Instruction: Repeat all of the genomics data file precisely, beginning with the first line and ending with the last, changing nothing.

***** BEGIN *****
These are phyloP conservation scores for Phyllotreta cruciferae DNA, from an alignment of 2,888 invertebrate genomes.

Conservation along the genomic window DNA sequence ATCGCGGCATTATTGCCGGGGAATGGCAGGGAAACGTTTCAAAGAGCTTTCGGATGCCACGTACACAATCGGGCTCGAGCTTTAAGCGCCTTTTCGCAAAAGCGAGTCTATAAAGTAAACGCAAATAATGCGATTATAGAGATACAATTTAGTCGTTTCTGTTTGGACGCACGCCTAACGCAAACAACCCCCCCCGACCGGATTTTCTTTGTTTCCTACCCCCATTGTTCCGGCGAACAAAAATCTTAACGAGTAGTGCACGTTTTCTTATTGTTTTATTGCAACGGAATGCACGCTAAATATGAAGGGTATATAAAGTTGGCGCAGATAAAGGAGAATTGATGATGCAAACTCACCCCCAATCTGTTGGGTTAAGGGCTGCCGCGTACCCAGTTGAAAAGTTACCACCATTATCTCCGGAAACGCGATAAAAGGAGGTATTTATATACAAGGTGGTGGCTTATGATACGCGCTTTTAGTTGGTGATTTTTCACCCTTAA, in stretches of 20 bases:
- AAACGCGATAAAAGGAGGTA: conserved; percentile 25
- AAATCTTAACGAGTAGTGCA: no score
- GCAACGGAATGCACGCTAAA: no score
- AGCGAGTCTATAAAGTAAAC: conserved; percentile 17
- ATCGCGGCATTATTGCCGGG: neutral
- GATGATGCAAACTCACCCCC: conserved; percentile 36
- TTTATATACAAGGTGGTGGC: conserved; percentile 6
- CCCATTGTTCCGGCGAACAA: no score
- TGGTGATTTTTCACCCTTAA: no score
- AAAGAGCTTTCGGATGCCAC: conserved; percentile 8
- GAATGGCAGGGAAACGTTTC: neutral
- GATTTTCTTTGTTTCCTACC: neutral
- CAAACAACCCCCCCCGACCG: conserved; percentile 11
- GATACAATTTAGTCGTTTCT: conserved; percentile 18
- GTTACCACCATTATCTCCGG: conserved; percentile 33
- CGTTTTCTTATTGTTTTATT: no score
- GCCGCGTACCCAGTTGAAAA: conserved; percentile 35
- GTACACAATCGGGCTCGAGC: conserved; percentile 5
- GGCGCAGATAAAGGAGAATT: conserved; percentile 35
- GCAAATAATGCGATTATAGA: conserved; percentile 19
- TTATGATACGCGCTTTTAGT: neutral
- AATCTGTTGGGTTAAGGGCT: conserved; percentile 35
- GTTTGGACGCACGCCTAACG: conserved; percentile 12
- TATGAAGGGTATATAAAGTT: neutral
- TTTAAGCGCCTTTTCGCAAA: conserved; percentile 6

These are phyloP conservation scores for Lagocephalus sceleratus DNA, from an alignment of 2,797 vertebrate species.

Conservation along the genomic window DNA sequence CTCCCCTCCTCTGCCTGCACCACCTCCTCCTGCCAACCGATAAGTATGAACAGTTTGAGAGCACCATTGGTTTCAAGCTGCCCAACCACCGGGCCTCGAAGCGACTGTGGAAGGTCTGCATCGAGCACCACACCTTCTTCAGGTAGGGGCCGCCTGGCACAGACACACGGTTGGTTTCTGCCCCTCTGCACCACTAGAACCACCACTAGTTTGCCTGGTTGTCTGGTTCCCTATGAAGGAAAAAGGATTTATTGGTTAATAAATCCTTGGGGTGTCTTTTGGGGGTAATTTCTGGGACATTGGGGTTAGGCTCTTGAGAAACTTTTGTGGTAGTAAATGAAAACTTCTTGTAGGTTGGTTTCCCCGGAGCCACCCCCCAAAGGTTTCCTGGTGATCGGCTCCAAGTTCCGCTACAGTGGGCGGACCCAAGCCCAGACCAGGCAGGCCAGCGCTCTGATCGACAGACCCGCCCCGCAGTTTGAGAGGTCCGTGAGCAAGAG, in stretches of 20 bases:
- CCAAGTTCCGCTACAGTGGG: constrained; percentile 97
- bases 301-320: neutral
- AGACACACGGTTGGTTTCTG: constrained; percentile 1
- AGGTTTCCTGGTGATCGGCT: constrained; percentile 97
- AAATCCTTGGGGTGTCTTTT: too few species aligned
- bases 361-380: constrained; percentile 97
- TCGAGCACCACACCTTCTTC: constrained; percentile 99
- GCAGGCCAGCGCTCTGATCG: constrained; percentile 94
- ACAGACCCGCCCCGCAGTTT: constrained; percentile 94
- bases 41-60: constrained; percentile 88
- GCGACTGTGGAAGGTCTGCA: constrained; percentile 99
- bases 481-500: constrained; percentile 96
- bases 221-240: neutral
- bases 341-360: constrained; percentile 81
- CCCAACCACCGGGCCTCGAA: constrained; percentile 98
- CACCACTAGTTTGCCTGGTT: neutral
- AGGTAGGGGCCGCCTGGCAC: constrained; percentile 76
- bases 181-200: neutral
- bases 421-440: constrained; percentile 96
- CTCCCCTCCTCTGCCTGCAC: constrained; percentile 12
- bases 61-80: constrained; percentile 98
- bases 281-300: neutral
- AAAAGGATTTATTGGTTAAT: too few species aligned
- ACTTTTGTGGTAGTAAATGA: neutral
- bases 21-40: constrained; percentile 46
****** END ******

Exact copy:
These are phyloP conservation scores for Phyllotreta cruciferae DNA, from an alignment of 2,888 invertebrate genomes.

Conservation along the genomic window DNA sequence ATCGCGGCATTATTGCCGGGGAATGGCAGGGAAACGTTTCAAAGAGCTTTCGGATGCCACGTACACAATCGGGCTCGAGCTTTAAGCGCCTTTTCGCAAAAGCGAGTCTATAAAGTAAACGCAAATAATGCGATTATAGAGATACAATTTAGTCGTTTCTGTTTGGACGCACGCCTAACGCAAACAACCCCCCCCGACCGGATTTTCTTTGTTTCCTACCCCCATTGTTCCGGCGAACAAAAATCTTAACGAGTAGTGCACGTTTTCTTATTGTTTTATTGCAACGGAATGCACGCTAAATATGAAGGGTATATAAAGTTGGCGCAGATAAAGGAGAATTGATGATGCAAACTCACCCCCAATCTGTTGGGTTAAGGGCTGCCGCGTACCCAGTTGAAAAGTTACCACCATTATCTCCGGAAACGCGATAAAAGGAGGTATTTATATACAAGGTGGTGGCTTATGATACGCGCTTTTAGTTGGTGATTTTTCACCCTTAA, in stretches of 20 bases:
- AAACGCGATAAAAGGAGGTA: conserved; percentile 25
- AAATCTTAACGAGTAGTGCA: no score
- GCAACGGAATGCACGCTAAA: no score
- AGCGAGTCTATAAAGTAAAC: conserved; percentile 17
- ATCGCGGCATTATTGCCGGG: neutral
- GATGATGCAAACTCACCCCC: conserved; percentile 36
- TTTATATACAAGGTGGTGGC: conserved; percentile 6
- CCCATTGTTCCGGCGAACAA: no score
- TGGTGATTTTTCACCCTTAA: no score
- AAAGAGCTTTCGGATGCCAC: conserved; percentile 8
- GAATGGCAGGGAAACGTTTC: neutral
- GATTTTCTTTGTTTCCTACC: neutral
- CAAACAACCCCCCCCGACCG: conserved; percentile 11
- GATACAATTTAGTCGTTTCT: conserved; percentile 18
- GTTACCACCATTATCTCCGG: conserved; percentile 33
- CGTTTTCTTATTGTTTTATT: no score
- GCCGCGTACCCAGTTGAAAA: conserved; percentile 35
- GTACACAATCGGGCTCGAGC: conserved; percentile 5
- GGCGCAGATAAAGGAGAATT: conserved; percentile 35
- GCAAATAATGCGATTATAGA: conserved; percentile 19
- TTATGATACGCGCTTTTAGT: neutral
- AATCTGTTGGGTTAAGGGCT: conserved; percentile 35
- GTTTGGACGCACGCCTAACG: conserved; percentile 12
- TATGAAGGGTATATAAAGTT: neutral
- TTTAAGCGCCTTTTCGCAAA: conserved; percentile 6

These are phyloP conservation scores for Lagocephalus sceleratus DNA, from an alignment of 2,797 vertebrate species.

Conservation along the genomic window DNA sequence CTCCCCTCCTCTGCCTGCACCACCTCCTCCTGCCAACCGATAAGTATGAACAGTTTGAGAGCACCATTGGTTTCAAGCTGCCCAACCACCGGGCCTCGAAGCGACTGTGGAAGGTCTGCATCGAGCACCACACCTTCTTCAGGTAGGGGCCGCCTGGCACAGACACACGGTTGGTTTCTGCCCCTCTGCACCACTAGAACCACCACTAGTTTGCCTGGTTGTCTGGTTCCCTATGAAGGAAAAAGGATTTATTGGTTAATAAATCCTTGGGGTGTCTTTTGGGGGTAATTTCTGGGACATTGGGGTTAGGCTCTTGAGAAACTTTTGTGGTAGTAAATGAAAACTTCTTGTAGGTTGGTTTCCCCGGAGCCACCCCCCAAAGGTTTCCTGGTGATCGGCTCCAAGTTCCGCTACAGTGGGCGGACCCAAGCCCAGACCAGGCAGGCCAGCGCTCTGATCGACAGACCCGCCCCGCAGTTTGAGAGGTCCGTGAGCAAGAG, in stretches of 20 bases:
- CCAAGTTCCGCTACAGTGGG: constrained; percentile 97
- bases 301-320: neutral
- AGACACACGGTTGGTTTCTG: constrained; percentile 1
- AGGTTTCCTGGTGATCGGCT: constrained; percentile 97
- AAATCCTTGGGGTGTCTTTT: too few species aligned
- bases 361-380: constrained; percentile 97
- TCGAGCACCACACCTTCTTC: constrained; percentile 99
- GCAGGCCAGCGCTCTGATCG: constrained; percentile 94
- ACAGACCCGCCCCGCAGTTT: constrained; percentile 94
- bases 41-60: constrained; percentile 88
- GCGACTGTGGAAGGTCTGCA: constrained; percentile 99
- bases 481-500: constrained; percentile 96
- bases 221-240: neutral
- bases 341-360: constrained; percentile 81
- CCCAACCACCGGGCCTCGAA: constrained; percentile 98
- CACCACTAGTTTGCCTGGTT: neutral
- AGGTAGGGGCCGCCTGGCAC: constrained; percentile 76
- bases 181-200: neutral
- bases 421-440: constrained; percentile 96
- CTCCCCTCCTCTGCCTGCAC: constrained; percentile 12
- bases 61-80: constrained; percentile 98
- bases 281-300: neutral
- AAAAGGATTTATTGGTTAAT: too few species aligned
- ACTTTTGTGGTAGTAAATGA: neutral
- bases 21-40: constrained; percentile 46